Where do I begin? If I only I could give form to the feeling that has been gushing within me, you would know how overwhelming experience it was. But as usual, I didn’t know where to begin. I kept waiting for the words to find their way out of the whirlpool of emotions. A month has gone by since then. So, maybe I should just begin by telling you how I never have had a great run with award-winning books. I don’t even buy them anymore. But, some books are different. They have a way of finding even the most unreasonable of readers like me and that was how Andrew Sean Greer’s ‘Less’ found me. It began as an impulsive buy followed by a lazy read on a rainy morning. But soon, I was to be entrapped in the magic maze of words. From one scene to another, from one country to another, I was going to travel along with Arthur Less, trying to figure out which shade of blue is the ‘Lessian’ Blue.
Less is just another writer. Soon to be fifty, gay and heart-broken, despite being careful. Less decides to embark on a trip after that unusual heart-break. With only lukewarm responses to his earlier works, he neither had any award to his credit nor much of a balance in the bank to boast of. So, it is only fair that he was excited that most of his travel was paid through various literary engagements. His first stop was in New York, where he was slated to interview a famous author. From there he was to travel through Mexico, Europe, Morocco and then reach India where he had planned to finish his next novel. His final stop was going to be Japan before he headed for home.
Unlike his love life, Less’s travel plans were sorted to the finest details, or at least that was what he thought. But as always, life had other plans for him. The mishaps begin right from New York and keep him company throughout the entire travel. Should I call them hilarious? Well, some might find it funny and might even laugh out loud about them. As for me, I was mostly worried for the guy and was secretly wishing for his miseries to end. However, I couldn’t help laughing out loud, when he arrived in India, especially after knowing what was waiting for his famed blue suit. I couldn’t tell if it was the familiarity of the country and its eccentricities or if I was getting too accustomed to his miseries, that I could finally laugh. Much to my relief, Less braves all the unpleasantness and surprises himself.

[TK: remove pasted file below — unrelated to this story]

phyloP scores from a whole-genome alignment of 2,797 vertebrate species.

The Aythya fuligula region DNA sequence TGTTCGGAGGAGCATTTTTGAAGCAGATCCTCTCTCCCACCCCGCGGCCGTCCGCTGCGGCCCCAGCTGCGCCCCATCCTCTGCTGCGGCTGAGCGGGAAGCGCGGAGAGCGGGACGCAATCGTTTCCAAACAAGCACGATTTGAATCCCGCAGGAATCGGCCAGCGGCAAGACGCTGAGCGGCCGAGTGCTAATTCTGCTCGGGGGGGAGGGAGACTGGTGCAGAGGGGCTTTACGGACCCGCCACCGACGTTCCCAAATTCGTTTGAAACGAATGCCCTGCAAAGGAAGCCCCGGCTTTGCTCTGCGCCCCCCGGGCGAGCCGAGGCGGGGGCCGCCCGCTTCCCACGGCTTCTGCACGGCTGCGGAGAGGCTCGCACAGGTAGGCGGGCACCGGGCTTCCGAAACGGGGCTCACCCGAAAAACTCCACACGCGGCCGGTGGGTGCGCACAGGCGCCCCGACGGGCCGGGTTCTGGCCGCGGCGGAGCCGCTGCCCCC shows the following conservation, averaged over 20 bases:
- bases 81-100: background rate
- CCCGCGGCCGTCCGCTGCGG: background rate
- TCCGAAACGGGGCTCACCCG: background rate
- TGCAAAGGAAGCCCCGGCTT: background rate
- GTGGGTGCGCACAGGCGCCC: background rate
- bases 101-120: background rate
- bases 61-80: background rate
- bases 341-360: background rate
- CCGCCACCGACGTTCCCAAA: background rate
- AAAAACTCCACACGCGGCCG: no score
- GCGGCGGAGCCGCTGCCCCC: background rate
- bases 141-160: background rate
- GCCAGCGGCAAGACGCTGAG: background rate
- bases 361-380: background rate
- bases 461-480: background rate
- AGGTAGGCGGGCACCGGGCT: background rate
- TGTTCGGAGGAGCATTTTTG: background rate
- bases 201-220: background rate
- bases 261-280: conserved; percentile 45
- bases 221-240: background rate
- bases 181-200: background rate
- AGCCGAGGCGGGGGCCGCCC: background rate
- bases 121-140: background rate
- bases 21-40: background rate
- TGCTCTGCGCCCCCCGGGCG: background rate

The surprises don’t just stop with Less. Andrew has been extremely generous that he has left a bagful of surprises for his readers too. I was particularly intrigued by two things. First, the author’s obsession with that specific shade of blue. I am going to take a long time to forget Less’s blue suit. Next, come the unconventional bonds that the characters share with each other. While it’s hard to believe such irrational intimacy can exist, the poignancy in Andrew’s narration convinces you otherwise. The biggest and best of all surprises for me was the narrator. When I finally got to greet the narrator, I knew there was no point in fighting those tears, back.
This is a book of love and it talks of love that ranges between an “earth-shattering feeling” to “walking the dog so the other one can sleep in”. It talks of love that finds you even before you realize what it means to be in love and love that walks out silently with only a kiss to remember. It talks of love that binds and liberates you in the most unnerving way and love that takes you home and tucks you gently into a blissful slumber.
Travelling with Less has been a warm and therapeutic experience for me and I am convinced that it will bring some sunshine into all its readers.